Five Tips For A Pet Safe July Fourth
July Fourth is coming soon and is one of the most fun-filled “stay at home and BBQ” kind of holidays of the year. If you have pets, they will probably be part of the party. Whether you are hosting the party or leaving your pet at home, here are a few safety precautions to ensure your pet can avoid some common safety issues associated with July Fourth celebrations.
Noise Phobia. As the holiday known for lots of fireworks, a pet with noise phobia can have issues during a holiday like the Fourth. Pets can act aggressively due to fear, which may be a danger to your party guests, or your pet may injure themselves while looking for a place to escape or hide. Signs to be aware of when it comes to noise phobia include hiding, trembling or shaking, sudden urination or defecation, pacing, chewing, digging, barking or howling, and an abnormal clinging behavior around the pet’s owner. If you are going to partake in a fireworks show, leave your pet at home. Find a quiet secure spot at your house and give them safe toys and treats to occupy and distract them while you are away. However, do not leave pets outside, even in a fenced-in yard. Consider locking your doggie door while you are away. If you know your pet is upset by fireworks, consider hanging out at home with them in lieu of attending a fireworks display. Or, enlist a professional pet sitter to stop in to check on them and provide positive activities and company.
Food Toxicity. A BBQ party menu can tempt your pet with many new and exciting treats. As it is a holiday, it may seem appropriate to let them enjoy the menu as well. However, there are many things that we as humans can consume that could be harmful or even fatal to our pets. Fatty/rich foods such as ribs and hamburgers can cause digestive upset and diarrhea. Raw meat and fish can contain bacteria and parasites, some of which can be fatal to pets. Onions and garlic are common BBQ ingredients and can be toxic to dogs and cats. Bones can cause obstructions and lacerations in a pet’s digestive system. Alcohol is extremely toxic and can cause life-threatening seizures or respiratory failure.
Pet Drowning. Many parties are held poolside due to the July heat, or sometimes on a beach or lake. Thousands of pets die in drowning incidents each year. Avoid these by taking proper safety precautions. Don’t assume your pet can swim! Supervise pets at all times and do not leave them unattended, especially in a natural body of water. A wave or current can quickly create an issue, even for a pet that is considered a good swimmer. Consider a pet life jacket, especially if taking your pets on a boat.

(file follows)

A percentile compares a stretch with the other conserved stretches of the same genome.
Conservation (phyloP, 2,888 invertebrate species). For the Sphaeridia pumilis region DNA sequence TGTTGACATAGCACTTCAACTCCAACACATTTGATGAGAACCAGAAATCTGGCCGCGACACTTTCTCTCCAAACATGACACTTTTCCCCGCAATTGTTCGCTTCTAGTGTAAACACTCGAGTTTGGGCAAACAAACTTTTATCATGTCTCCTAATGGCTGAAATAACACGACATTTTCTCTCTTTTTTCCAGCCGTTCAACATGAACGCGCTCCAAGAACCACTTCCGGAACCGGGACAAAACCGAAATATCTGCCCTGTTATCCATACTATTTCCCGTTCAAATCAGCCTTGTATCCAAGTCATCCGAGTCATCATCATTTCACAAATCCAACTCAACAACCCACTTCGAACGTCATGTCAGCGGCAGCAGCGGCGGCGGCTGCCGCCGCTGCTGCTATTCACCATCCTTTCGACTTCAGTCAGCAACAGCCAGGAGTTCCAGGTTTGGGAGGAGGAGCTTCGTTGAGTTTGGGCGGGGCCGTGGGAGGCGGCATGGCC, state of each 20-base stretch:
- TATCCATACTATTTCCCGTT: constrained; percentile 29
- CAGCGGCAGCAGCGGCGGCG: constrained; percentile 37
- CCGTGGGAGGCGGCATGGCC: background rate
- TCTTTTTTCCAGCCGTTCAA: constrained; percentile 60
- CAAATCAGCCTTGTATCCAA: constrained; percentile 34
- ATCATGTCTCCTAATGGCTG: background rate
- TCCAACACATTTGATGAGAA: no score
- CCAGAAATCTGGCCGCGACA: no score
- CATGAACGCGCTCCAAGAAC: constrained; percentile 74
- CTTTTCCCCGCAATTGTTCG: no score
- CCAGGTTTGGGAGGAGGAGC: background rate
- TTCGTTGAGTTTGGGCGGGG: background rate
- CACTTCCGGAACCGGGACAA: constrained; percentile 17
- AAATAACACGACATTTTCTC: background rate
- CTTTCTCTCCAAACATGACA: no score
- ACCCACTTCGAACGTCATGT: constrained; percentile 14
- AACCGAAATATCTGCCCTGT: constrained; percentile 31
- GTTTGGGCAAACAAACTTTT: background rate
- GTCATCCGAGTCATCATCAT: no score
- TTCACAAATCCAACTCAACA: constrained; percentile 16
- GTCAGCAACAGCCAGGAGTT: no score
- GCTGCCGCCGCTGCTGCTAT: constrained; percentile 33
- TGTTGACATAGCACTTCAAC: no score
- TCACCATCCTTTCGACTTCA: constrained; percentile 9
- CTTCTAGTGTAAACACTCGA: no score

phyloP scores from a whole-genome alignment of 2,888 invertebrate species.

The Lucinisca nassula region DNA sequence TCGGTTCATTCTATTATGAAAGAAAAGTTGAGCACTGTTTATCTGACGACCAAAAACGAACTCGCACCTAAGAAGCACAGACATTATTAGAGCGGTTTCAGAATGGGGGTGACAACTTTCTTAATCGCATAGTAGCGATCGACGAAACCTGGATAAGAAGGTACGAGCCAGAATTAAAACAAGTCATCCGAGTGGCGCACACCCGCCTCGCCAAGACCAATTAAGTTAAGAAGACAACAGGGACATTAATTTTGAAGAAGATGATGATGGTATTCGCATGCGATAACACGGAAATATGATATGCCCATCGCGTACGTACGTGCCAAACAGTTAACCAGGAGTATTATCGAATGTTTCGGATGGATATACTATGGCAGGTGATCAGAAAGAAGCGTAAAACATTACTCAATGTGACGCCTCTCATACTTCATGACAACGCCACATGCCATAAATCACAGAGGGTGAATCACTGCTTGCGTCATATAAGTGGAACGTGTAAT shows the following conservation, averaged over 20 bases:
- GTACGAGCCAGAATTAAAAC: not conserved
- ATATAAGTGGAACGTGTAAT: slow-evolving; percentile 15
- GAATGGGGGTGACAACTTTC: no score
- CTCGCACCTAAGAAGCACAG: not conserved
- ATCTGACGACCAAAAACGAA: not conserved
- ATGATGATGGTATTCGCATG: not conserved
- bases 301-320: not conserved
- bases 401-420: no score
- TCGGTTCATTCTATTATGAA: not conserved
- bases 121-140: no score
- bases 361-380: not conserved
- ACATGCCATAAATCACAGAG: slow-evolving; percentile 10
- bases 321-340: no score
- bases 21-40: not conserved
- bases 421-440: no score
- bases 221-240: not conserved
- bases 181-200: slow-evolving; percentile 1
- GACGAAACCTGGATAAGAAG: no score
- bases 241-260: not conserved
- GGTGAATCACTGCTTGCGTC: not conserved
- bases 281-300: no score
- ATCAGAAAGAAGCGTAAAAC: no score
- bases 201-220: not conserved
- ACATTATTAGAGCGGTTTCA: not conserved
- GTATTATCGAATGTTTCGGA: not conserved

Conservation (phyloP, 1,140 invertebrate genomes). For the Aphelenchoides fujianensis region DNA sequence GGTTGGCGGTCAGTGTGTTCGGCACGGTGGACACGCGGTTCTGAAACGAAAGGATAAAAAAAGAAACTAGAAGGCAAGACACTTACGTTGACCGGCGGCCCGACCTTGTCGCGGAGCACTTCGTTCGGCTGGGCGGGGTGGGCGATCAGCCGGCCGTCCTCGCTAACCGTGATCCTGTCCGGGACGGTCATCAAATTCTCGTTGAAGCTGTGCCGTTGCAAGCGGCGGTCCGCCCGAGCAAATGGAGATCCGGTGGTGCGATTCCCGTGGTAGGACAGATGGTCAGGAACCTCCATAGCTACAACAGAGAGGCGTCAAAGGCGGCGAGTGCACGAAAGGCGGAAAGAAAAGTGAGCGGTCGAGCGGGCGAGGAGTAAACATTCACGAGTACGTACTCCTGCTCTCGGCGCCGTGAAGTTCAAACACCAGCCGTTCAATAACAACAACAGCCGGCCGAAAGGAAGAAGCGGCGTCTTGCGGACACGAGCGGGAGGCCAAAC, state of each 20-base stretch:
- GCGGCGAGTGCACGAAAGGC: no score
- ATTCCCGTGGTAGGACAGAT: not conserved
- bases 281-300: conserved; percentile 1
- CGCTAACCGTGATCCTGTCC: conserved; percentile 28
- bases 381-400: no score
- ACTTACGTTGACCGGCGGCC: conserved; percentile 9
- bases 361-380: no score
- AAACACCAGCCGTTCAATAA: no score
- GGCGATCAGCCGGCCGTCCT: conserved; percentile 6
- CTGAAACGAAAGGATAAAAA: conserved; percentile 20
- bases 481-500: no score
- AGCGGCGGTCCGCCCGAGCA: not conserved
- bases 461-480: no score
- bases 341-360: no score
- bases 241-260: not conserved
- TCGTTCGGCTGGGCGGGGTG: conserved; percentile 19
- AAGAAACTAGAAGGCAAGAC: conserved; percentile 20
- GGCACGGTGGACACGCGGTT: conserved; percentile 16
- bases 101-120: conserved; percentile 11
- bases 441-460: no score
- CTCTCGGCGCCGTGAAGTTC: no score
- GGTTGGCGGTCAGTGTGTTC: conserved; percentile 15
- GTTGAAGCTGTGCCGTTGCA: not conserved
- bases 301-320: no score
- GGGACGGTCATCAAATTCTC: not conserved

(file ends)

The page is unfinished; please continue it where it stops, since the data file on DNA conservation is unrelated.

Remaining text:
Bugs. Beware of using insect repellents on or around your pet that aren’t specifically for pet use. This also applies to sunscreens. What isn’t toxic to humans can be toxic to animals. The ASPCA lists the poisonous effects of sunscreen on your pet as, “…drooling, vomiting, diarrhea, excessive thirst and lethargy.” DEET, a common insecticide, may cause neurological issues. Oils, candles, insect coils, and other citronella-based repellents are irritating toxins to pets, according to the ASPCA. The result of inhalation can cause severe respiratory illnesses such as pneumonia, and ingestion can harm your pet’s nervous system.
Lost Pets. The chaos of a holiday party can often cause pets to become separated from their families. A gate left open or a diversion while outdoors can quickly disorient a pet. Make sure your pet is wearing proper tags with up-to-date information or consider microchipping to help reunite you and your pet should a separation occur. Do not leave pets outside, even in a fenced yard, if fireworks might be set off in the distance. Do not take pets to events with fireworks. Keep your pets home in their safe and secure environment.
The Fourth of July can be a safe and fun celebration for all members of your family, including your furry ones. Be safe and enjoy the long weekend.